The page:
Arthur H. Aufses, Jr. MD Archives Blog

The photograph above shows the house staff of the Beth Israel Hospital in 1913. By that year, Beth Israel had been active for 24 years, and since 1902 it had been located on Jefferson & Cherry Streets, where this photograph was taken. (The hospital moved to its current location on Stuyvesant Square in 1929.) Although Beth Israel was still a relatively young hospital, it was already a state-of-the-art medical facility, with modern operating rooms, a radiology department, and laboratories for pathology and physiological chemistry. The hospital had a house staff, the precursor of the modern residency system, on which recent medical school graduates would spend two years living at the hospital and acquiring clinical experience.

When the Aufses Archives first acquired this photograph, the identity of the woman standing in the back row was unknown. There were two prints of the photograph in the collection, and they were labeled with conflicting dates, neither of which seemed correct. One print was labeled 1929, but this could not be right, since the clothing appeared wrong for that date and the photograph was clearly taken at the Jefferson Street location. Another was labeled 1908, but in this case, who could the woman have been? The earliest known female doctor associated with Beth Israel was Nettie Shapiro, MD, who served a one-year term as a non-resident extern in 1909, but a comparison with other photographs of Dr. Shapiro showed that it wasn’t her.

The identity of the woman in the photograph remained a mystery until recently, when we discovered a newspaper article in a collection of clippings that provided the answer. The woman in the photograph is Sophie Rabinoff, MD, who was the first female member of the Beth Israel house staff. Born in Russia in 1889, the same year Beth Israel was founded, Dr. Rabinoff came to the United States as a baby with her immigrant parents. She grew up in New York City, where she attended Hunter College before receiving her MD degree from the Women’s Medical College of Philadelphia.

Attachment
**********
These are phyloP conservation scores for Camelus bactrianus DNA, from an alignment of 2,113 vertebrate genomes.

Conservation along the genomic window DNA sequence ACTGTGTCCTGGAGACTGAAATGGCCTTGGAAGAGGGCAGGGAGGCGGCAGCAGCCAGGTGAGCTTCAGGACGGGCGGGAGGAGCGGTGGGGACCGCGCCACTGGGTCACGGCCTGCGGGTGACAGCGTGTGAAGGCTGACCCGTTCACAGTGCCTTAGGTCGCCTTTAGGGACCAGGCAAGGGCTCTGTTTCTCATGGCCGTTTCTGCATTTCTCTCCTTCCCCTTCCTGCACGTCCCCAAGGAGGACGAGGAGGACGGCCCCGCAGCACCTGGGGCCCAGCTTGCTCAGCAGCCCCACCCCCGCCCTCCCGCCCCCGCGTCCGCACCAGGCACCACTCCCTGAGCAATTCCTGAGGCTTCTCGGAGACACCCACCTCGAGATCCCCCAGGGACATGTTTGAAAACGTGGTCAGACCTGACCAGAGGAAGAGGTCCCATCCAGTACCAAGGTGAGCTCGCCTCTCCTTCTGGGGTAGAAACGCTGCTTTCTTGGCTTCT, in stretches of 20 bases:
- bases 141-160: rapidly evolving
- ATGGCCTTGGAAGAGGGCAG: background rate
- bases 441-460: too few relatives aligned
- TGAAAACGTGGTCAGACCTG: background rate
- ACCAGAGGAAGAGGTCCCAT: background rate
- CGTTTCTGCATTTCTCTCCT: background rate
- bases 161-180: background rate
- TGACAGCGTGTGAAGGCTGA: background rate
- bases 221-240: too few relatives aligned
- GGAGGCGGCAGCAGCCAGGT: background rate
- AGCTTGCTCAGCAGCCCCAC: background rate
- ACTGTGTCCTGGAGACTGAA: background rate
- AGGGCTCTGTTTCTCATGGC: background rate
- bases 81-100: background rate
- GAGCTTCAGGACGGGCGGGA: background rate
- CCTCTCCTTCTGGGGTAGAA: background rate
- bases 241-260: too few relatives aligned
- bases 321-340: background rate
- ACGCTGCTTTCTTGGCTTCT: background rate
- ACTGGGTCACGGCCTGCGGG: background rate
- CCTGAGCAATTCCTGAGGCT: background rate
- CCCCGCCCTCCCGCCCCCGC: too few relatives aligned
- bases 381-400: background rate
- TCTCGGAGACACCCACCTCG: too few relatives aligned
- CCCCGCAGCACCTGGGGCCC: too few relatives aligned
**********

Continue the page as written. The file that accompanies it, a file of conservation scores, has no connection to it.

Like other female medical students of her time, in addition to the challenge of mastering the med school curriculum, Dr. Rabinoff had to overcome prejudice against women to continue pursuing a medical career. As the article describes, before taking the competitive examination for the Beth Israel house staff, she had to persuade the hospital management to allow her to sit for the exam. It was only after she came in first out of 31 candidates, ahead of 30 men who also took that year’s examination, that she was admitted. Unlike her predecessor Dr. Shapiro, who as an extern did not live in the hospital or serve the full two-year term, Dr. Rabinoff became a full member of the house staff, with all the accompanying responsibilities and privileges. Unfortunately, 1913 is one of the few years for which the Aufses Archives does not have the minutes of Beth Israel’s trustees or medical board, so we have no record of the debates that might have accompanied her admission.

The photograph in the newspaper article was clearly the same person as the woman in the photograph, confirming that this was an image of Dr. Rabinoff and the rest of the 1913 house staff. A search for additional information on Dr. Rabinoff revealed that she went on to a distinguished career in public health, as documented by her entry in the Jewish Women’s Archive Encyclopedia. After her time at Beth Israel, Dr. Rabinoff served with a Hadassah medical mission in Palestine before returning to New York and becoming a public health officer. She worked for two decades for the Department of Health, where she was responsible for overseeing public health programs in various parts of Manhattan and the Bronx, before joining the faculty of the New York Medical College in 1939. At her passing in 1957, she had recently retired as Director of the College’s Department of Public Health and Industrial Medicine.